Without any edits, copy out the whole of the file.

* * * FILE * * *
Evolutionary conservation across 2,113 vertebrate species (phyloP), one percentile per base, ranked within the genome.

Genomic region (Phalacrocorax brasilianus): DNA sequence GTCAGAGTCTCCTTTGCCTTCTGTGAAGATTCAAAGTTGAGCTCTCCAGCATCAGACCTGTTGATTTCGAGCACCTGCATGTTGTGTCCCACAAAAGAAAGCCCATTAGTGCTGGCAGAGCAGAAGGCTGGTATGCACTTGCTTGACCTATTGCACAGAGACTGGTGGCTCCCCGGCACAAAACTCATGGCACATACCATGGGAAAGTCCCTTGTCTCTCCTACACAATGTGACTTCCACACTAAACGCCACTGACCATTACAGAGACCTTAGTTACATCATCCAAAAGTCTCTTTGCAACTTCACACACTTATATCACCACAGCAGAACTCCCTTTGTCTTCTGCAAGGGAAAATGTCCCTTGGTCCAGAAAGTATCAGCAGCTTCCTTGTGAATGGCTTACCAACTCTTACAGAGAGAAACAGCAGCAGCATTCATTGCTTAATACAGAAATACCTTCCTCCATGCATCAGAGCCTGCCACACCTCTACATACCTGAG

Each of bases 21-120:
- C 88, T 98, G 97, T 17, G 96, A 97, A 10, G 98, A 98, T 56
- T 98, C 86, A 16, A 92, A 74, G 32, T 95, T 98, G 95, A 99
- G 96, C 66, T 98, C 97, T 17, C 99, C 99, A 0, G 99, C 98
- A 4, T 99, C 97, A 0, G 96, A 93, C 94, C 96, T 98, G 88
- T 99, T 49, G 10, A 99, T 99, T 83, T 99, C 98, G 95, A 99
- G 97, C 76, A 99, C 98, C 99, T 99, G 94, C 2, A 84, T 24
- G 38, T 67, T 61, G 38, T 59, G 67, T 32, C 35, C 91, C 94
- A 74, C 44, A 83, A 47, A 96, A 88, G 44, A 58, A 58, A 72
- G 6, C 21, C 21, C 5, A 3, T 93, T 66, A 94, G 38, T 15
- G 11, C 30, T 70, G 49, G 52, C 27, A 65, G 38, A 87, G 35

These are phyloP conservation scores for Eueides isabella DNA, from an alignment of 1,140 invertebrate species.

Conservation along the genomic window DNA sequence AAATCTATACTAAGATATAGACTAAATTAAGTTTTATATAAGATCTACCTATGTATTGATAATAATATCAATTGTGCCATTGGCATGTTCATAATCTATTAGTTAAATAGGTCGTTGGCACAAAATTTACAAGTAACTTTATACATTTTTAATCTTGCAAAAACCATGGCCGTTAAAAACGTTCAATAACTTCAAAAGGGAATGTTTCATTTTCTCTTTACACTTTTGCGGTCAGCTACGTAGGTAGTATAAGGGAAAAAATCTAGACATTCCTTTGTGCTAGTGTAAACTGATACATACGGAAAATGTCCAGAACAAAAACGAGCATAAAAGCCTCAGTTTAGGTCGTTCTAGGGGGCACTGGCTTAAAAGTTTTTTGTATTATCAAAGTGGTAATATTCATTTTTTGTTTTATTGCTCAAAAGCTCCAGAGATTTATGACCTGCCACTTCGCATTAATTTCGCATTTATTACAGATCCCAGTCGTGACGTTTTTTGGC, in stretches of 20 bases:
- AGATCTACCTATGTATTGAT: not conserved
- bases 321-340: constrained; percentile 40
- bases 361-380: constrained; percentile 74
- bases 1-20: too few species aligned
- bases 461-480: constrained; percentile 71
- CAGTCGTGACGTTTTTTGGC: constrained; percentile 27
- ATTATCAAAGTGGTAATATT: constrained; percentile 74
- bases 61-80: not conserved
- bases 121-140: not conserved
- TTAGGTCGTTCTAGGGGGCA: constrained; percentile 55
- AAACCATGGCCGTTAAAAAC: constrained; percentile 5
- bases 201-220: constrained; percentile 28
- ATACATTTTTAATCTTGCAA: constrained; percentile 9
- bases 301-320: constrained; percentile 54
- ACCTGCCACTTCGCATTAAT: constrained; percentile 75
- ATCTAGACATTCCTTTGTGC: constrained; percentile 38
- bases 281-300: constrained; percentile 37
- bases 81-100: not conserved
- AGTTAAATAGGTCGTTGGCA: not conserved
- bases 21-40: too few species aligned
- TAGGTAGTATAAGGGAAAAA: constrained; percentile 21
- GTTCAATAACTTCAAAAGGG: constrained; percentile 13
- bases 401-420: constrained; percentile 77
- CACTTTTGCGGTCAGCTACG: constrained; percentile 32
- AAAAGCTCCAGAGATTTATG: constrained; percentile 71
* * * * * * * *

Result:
Evolutionary conservation across 2,113 vertebrate species (phyloP), one percentile per base, ranked within the genome.

Genomic region (Phalacrocorax brasilianus): DNA sequence GTCAGAGTCTCCTTTGCCTTCTGTGAAGATTCAAAGTTGAGCTCTCCAGCATCAGACCTGTTGATTTCGAGCACCTGCATGTTGTGTCCCACAAAAGAAAGCCCATTAGTGCTGGCAGAGCAGAAGGCTGGTATGCACTTGCTTGACCTATTGCACAGAGACTGGTGGCTCCCCGGCACAAAACTCATGGCACATACCATGGGAAAGTCCCTTGTCTCTCCTACACAATGTGACTTCCACACTAAACGCCACTGACCATTACAGAGACCTTAGTTACATCATCCAAAAGTCTCTTTGCAACTTCACACACTTATATCACCACAGCAGAACTCCCTTTGTCTTCTGCAAGGGAAAATGTCCCTTGGTCCAGAAAGTATCAGCAGCTTCCTTGTGAATGGCTTACCAACTCTTACAGAGAGAAACAGCAGCAGCATTCATTGCTTAATACAGAAATACCTTCCTCCATGCATCAGAGCCTGCCACACCTCTACATACCTGAG

Each of bases 21-120:
- C 88, T 98, G 97, T 17, G 96, A 97, A 10, G 98, A 98, T 56
- T 98, C 86, A 16, A 92, A 74, G 32, T 95, T 98, G 95, A 99
- G 96, C 66, T 98, C 97, T 17, C 99, C 99, A 0, G 99, C 98
- A 4, T 99, C 97, A 0, G 96, A 93, C 94, C 96, T 98, G 88
- T 99, T 49, G 10, A 99, T 99, T 83, T 99, C 98, G 95, A 99
- G 97, C 76, A 99, C 98, C 99, T 99, G 94, C 2, A 84, T 24
- G 38, T 67, T 61, G 38, T 59, G 67, T 32, C 35, C 91, C 94
- A 74, C 44, A 83, A 47, A 96, A 88, G 44, A 58, A 58, A 72
- G 6, C 21, C 21, C 5, A 3, T 93, T 66, A 94, G 38, T 15
- G 11, C 30, T 70, G 49, G 52, C 27, A 65, G 38, A 87, G 35

These are phyloP conservation scores for Eueides isabella DNA, from an alignment of 1,140 invertebrate species.

Conservation along the genomic window DNA sequence AAATCTATACTAAGATATAGACTAAATTAAGTTTTATATAAGATCTACCTATGTATTGATAATAATATCAATTGTGCCATTGGCATGTTCATAATCTATTAGTTAAATAGGTCGTTGGCACAAAATTTACAAGTAACTTTATACATTTTTAATCTTGCAAAAACCATGGCCGTTAAAAACGTTCAATAACTTCAAAAGGGAATGTTTCATTTTCTCTTTACACTTTTGCGGTCAGCTACGTAGGTAGTATAAGGGAAAAAATCTAGACATTCCTTTGTGCTAGTGTAAACTGATACATACGGAAAATGTCCAGAACAAAAACGAGCATAAAAGCCTCAGTTTAGGTCGTTCTAGGGGGCACTGGCTTAAAAGTTTTTTGTATTATCAAAGTGGTAATATTCATTTTTTGTTTTATTGCTCAAAAGCTCCAGAGATTTATGACCTGCCACTTCGCATTAATTTCGCATTTATTACAGATCCCAGTCGTGACGTTTTTTGGC, in stretches of 20 bases:
- AGATCTACCTATGTATTGAT: not conserved
- bases 321-340: constrained; percentile 40
- bases 361-380: constrained; percentile 74
- bases 1-20: too few species aligned
- bases 461-480: constrained; percentile 71
- CAGTCGTGACGTTTTTTGGC: constrained; percentile 27
- ATTATCAAAGTGGTAATATT: constrained; percentile 74
- bases 61-80: not conserved
- bases 121-140: not conserved
- TTAGGTCGTTCTAGGGGGCA: constrained; percentile 55
- AAACCATGGCCGTTAAAAAC: constrained; percentile 5
- bases 201-220: constrained; percentile 28
- ATACATTTTTAATCTTGCAA: constrained; percentile 9
- bases 301-320: constrained; percentile 54
- ACCTGCCACTTCGCATTAAT: constrained; percentile 75
- ATCTAGACATTCCTTTGTGC: constrained; percentile 38
- bases 281-300: constrained; percentile 37
- bases 81-100: not conserved
- AGTTAAATAGGTCGTTGGCA: not conserved
- bases 21-40: too few species aligned
- TAGGTAGTATAAGGGAAAAA: constrained; percentile 21
- GTTCAATAACTTCAAAAGGG: constrained; percentile 13
- bases 401-420: constrained; percentile 77
- CACTTTTGCGGTCAGCTACG: constrained; percentile 32
- AAAAGCTCCAGAGATTTATG: constrained; percentile 71